Despite going in with a gung ho pro-choice attitude, Davis had come to realize that abortion was not an easy thing for a woman to go through. She calls abortion a “brutal choice.”
Or, at least, it stopped the physical pain. The begging cabdriver and the woman on her ninth abortion and the shocking suction in my womb: It was too traumatic for me to make art of. Or maybe it was just that I wasn’t a good enough artist to transform that level of trauma into something that others could learn from and use. I had been taught that a woman’s right to choose was the most important thing to fight for, but I hadn’t known what a brutal choice it was.
Davis says that when she got home, her hands were still shaking.
This “brutal choice,” which Davis had fought for and believed in, still seems to haunt her 20 years later. She remains pro-choice, however:
Abortion rights, yes, I’ll always support them, but even all these years later, I wish the motto wasn’t “Never again,” but “Avoid this if there’s any way you possibly can, even if it’s legal, because it’s awful.”
She wishes her pro-choice friends had prepared her for how difficult the abortion would be:
I wish that someone had alerted me to the harshness of the experience, acknowledged the layers of regret that built and fell away as the months and years passed. I want my daughters to have the option of safe and legal abortion, of course. I just don’t want them to have to use it.
Davis’s story conveys the tragic impact abortion can have even on a woman who goes into the clinic without doubts or ambivalence. Deep down, Davis may have known that her baby had been taken away from her. Two decades later, she remembers her abortion as a traumatic experience in her life.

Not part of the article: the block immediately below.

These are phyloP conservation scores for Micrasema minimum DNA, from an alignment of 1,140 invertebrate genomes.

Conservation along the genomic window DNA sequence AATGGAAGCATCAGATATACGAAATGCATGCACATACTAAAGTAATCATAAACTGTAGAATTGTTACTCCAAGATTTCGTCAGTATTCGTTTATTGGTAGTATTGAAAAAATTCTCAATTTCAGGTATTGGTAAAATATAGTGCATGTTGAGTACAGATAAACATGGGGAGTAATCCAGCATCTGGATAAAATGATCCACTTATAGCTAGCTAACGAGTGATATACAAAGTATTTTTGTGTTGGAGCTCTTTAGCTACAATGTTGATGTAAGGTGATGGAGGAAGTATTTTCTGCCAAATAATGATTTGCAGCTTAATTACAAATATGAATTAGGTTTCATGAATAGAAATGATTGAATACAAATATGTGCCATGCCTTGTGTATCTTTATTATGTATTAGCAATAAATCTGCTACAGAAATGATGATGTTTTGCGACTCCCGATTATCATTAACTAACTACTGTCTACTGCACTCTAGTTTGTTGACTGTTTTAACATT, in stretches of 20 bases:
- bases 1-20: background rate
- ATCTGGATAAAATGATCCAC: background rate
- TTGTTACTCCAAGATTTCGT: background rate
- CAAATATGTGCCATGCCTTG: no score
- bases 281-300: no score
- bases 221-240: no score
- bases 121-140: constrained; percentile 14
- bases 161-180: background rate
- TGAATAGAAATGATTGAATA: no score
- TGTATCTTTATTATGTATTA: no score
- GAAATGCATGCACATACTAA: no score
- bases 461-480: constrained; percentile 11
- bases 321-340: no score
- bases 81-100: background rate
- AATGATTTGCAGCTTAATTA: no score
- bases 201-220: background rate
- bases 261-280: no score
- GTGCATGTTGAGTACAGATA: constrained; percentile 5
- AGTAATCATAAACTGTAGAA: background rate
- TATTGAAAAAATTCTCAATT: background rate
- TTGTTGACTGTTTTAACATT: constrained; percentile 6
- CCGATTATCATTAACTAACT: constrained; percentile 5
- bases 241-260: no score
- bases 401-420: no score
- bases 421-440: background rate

I am reminded of this quote by a clinic worker named Steph Herold. Herold was venting her frustration that most of her patients did not become proabortion activists:
We need our patients, who we do everything for, to stand up for us. We don’t need them to tell their abortion stories to everyone they know, although of course that would be great. We need them to fight for abortion access in whatever way makes sense to them. If one in 3 US women has an abortion by age 45, where are these women? Why don’t they stand up for us?(1)
While the one in three statistic may or may not be accurate, it is true that many women have abortions, and that most of these women do not go on to be hard-core pro-choice activists. Many women end up regretting their abortions, and even those that never admit to postabortion regret seem to want to put the experience behind them. They want to forget about their abortions; they do not become diehard abortion rights advocates (though there are exceptions.)
Herold seems hardened to the reality of abortion, unaware of how difficult and traumatic it can be for women. She is frustrated that more postabortion women do not rally to the pro-choice cause – and, in her frustration, doesn’t acknowledge the possibility that many of her patients may have found their abortions to be traumatic and difficult.
Davis’s article shows that abortion can be a very negative experience for a woman to go through, even if she is pro-choice.
- Sarah Erdreich Generation Roe: inside the Future of the Pro-Choice Movement (New York: Seven Stories Press, 2013) 175